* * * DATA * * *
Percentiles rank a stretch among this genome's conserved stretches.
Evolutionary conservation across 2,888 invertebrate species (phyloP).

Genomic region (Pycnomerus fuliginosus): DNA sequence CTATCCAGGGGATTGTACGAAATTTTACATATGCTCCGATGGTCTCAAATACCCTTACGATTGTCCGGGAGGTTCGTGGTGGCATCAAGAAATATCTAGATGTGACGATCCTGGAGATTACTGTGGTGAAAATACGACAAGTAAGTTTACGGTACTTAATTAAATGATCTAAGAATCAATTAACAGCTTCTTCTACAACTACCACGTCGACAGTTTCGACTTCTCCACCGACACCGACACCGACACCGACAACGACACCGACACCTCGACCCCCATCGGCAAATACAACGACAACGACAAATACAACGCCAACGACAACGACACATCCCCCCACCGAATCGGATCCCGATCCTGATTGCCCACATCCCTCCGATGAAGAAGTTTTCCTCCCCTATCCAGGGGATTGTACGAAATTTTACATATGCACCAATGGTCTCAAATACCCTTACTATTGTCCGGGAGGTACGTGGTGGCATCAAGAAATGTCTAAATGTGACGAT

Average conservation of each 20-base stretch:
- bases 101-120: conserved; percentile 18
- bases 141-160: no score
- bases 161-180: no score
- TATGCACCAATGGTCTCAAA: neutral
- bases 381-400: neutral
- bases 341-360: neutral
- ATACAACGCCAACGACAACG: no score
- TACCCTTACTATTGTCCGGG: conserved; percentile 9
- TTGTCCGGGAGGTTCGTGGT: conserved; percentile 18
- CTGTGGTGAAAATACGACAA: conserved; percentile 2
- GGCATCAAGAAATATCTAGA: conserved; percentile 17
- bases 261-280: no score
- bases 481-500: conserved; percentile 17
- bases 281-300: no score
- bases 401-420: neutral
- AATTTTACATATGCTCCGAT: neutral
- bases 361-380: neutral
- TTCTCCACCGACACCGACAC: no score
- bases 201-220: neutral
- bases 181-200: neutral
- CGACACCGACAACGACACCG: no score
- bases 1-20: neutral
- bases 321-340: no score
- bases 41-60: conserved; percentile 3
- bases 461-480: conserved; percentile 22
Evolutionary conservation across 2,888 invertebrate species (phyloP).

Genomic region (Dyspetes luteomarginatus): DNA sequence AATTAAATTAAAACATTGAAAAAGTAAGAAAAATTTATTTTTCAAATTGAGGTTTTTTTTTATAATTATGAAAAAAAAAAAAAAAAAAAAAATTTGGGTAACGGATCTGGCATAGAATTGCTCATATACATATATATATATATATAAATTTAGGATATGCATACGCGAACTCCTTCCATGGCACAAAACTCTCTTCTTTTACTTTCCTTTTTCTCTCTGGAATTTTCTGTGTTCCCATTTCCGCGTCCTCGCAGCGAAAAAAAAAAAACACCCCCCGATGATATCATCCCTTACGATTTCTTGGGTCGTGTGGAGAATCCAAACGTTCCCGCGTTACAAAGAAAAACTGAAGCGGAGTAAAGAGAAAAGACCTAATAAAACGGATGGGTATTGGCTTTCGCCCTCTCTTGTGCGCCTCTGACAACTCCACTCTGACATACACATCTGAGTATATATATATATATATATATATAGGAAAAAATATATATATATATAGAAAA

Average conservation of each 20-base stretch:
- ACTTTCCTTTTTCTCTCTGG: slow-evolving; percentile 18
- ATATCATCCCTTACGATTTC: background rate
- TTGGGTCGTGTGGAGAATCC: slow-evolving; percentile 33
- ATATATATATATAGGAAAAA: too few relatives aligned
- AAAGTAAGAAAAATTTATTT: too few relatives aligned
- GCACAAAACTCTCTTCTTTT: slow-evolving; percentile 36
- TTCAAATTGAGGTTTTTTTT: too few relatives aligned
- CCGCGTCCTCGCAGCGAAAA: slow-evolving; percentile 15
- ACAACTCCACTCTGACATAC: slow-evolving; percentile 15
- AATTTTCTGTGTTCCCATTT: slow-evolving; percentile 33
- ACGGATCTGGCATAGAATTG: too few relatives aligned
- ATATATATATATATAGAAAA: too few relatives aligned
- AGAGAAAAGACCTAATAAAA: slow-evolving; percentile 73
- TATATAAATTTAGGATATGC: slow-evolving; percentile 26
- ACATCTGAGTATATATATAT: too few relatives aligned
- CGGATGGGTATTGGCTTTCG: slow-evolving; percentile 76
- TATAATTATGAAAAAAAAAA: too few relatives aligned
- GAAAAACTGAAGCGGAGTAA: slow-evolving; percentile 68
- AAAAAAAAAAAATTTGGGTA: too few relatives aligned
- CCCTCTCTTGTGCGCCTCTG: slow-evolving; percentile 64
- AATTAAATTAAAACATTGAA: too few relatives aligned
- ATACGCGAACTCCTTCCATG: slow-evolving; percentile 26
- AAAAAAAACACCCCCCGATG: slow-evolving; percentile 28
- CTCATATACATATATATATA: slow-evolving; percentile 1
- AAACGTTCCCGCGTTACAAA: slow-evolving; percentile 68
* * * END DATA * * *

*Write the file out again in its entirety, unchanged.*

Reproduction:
Percentiles rank a stretch among this genome's conserved stretches.
Evolutionary conservation across 2,888 invertebrate species (phyloP).

Genomic region (Pycnomerus fuliginosus): DNA sequence CTATCCAGGGGATTGTACGAAATTTTACATATGCTCCGATGGTCTCAAATACCCTTACGATTGTCCGGGAGGTTCGTGGTGGCATCAAGAAATATCTAGATGTGACGATCCTGGAGATTACTGTGGTGAAAATACGACAAGTAAGTTTACGGTACTTAATTAAATGATCTAAGAATCAATTAACAGCTTCTTCTACAACTACCACGTCGACAGTTTCGACTTCTCCACCGACACCGACACCGACACCGACAACGACACCGACACCTCGACCCCCATCGGCAAATACAACGACAACGACAAATACAACGCCAACGACAACGACACATCCCCCCACCGAATCGGATCCCGATCCTGATTGCCCACATCCCTCCGATGAAGAAGTTTTCCTCCCCTATCCAGGGGATTGTACGAAATTTTACATATGCACCAATGGTCTCAAATACCCTTACTATTGTCCGGGAGGTACGTGGTGGCATCAAGAAATGTCTAAATGTGACGAT

Average conservation of each 20-base stretch:
- bases 101-120: conserved; percentile 18
- bases 141-160: no score
- bases 161-180: no score
- TATGCACCAATGGTCTCAAA: neutral
- bases 381-400: neutral
- bases 341-360: neutral
- ATACAACGCCAACGACAACG: no score
- TACCCTTACTATTGTCCGGG: conserved; percentile 9
- TTGTCCGGGAGGTTCGTGGT: conserved; percentile 18
- CTGTGGTGAAAATACGACAA: conserved; percentile 2
- GGCATCAAGAAATATCTAGA: conserved; percentile 17
- bases 261-280: no score
- bases 481-500: conserved; percentile 17
- bases 281-300: no score
- bases 401-420: neutral
- AATTTTACATATGCTCCGAT: neutral
- bases 361-380: neutral
- TTCTCCACCGACACCGACAC: no score
- bases 201-220: neutral
- bases 181-200: neutral
- CGACACCGACAACGACACCG: no score
- bases 1-20: neutral
- bases 321-340: no score
- bases 41-60: conserved; percentile 3
- bases 461-480: conserved; percentile 22
Evolutionary conservation across 2,888 invertebrate species (phyloP).

Genomic region (Dyspetes luteomarginatus): DNA sequence AATTAAATTAAAACATTGAAAAAGTAAGAAAAATTTATTTTTCAAATTGAGGTTTTTTTTTATAATTATGAAAAAAAAAAAAAAAAAAAAAATTTGGGTAACGGATCTGGCATAGAATTGCTCATATACATATATATATATATATAAATTTAGGATATGCATACGCGAACTCCTTCCATGGCACAAAACTCTCTTCTTTTACTTTCCTTTTTCTCTCTGGAATTTTCTGTGTTCCCATTTCCGCGTCCTCGCAGCGAAAAAAAAAAAACACCCCCCGATGATATCATCCCTTACGATTTCTTGGGTCGTGTGGAGAATCCAAACGTTCCCGCGTTACAAAGAAAAACTGAAGCGGAGTAAAGAGAAAAGACCTAATAAAACGGATGGGTATTGGCTTTCGCCCTCTCTTGTGCGCCTCTGACAACTCCACTCTGACATACACATCTGAGTATATATATATATATATATATATAGGAAAAAATATATATATATATAGAAAA

Average conservation of each 20-base stretch:
- ACTTTCCTTTTTCTCTCTGG: slow-evolving; percentile 18
- ATATCATCCCTTACGATTTC: background rate
- TTGGGTCGTGTGGAGAATCC: slow-evolving; percentile 33
- ATATATATATATAGGAAAAA: too few relatives aligned
- AAAGTAAGAAAAATTTATTT: too few relatives aligned
- GCACAAAACTCTCTTCTTTT: slow-evolving; percentile 36
- TTCAAATTGAGGTTTTTTTT: too few relatives aligned
- CCGCGTCCTCGCAGCGAAAA: slow-evolving; percentile 15
- ACAACTCCACTCTGACATAC: slow-evolving; percentile 15
- AATTTTCTGTGTTCCCATTT: slow-evolving; percentile 33
- ACGGATCTGGCATAGAATTG: too few relatives aligned
- ATATATATATATATAGAAAA: too few relatives aligned
- AGAGAAAAGACCTAATAAAA: slow-evolving; percentile 73
- TATATAAATTTAGGATATGC: slow-evolving; percentile 26
- ACATCTGAGTATATATATAT: too few relatives aligned
- CGGATGGGTATTGGCTTTCG: slow-evolving; percentile 76
- TATAATTATGAAAAAAAAAA: too few relatives aligned
- GAAAAACTGAAGCGGAGTAA: slow-evolving; percentile 68
- AAAAAAAAAAAATTTGGGTA: too few relatives aligned
- CCCTCTCTTGTGCGCCTCTG: slow-evolving; percentile 64
- AATTAAATTAAAACATTGAA: too few relatives aligned
- ATACGCGAACTCCTTCCATG: slow-evolving; percentile 26
- AAAAAAAACACCCCCCGATG: slow-evolving; percentile 28
- CTCATATACATATATATATA: slow-evolving; percentile 1
- AAACGTTCCCGCGTTACAAA: slow-evolving; percentile 68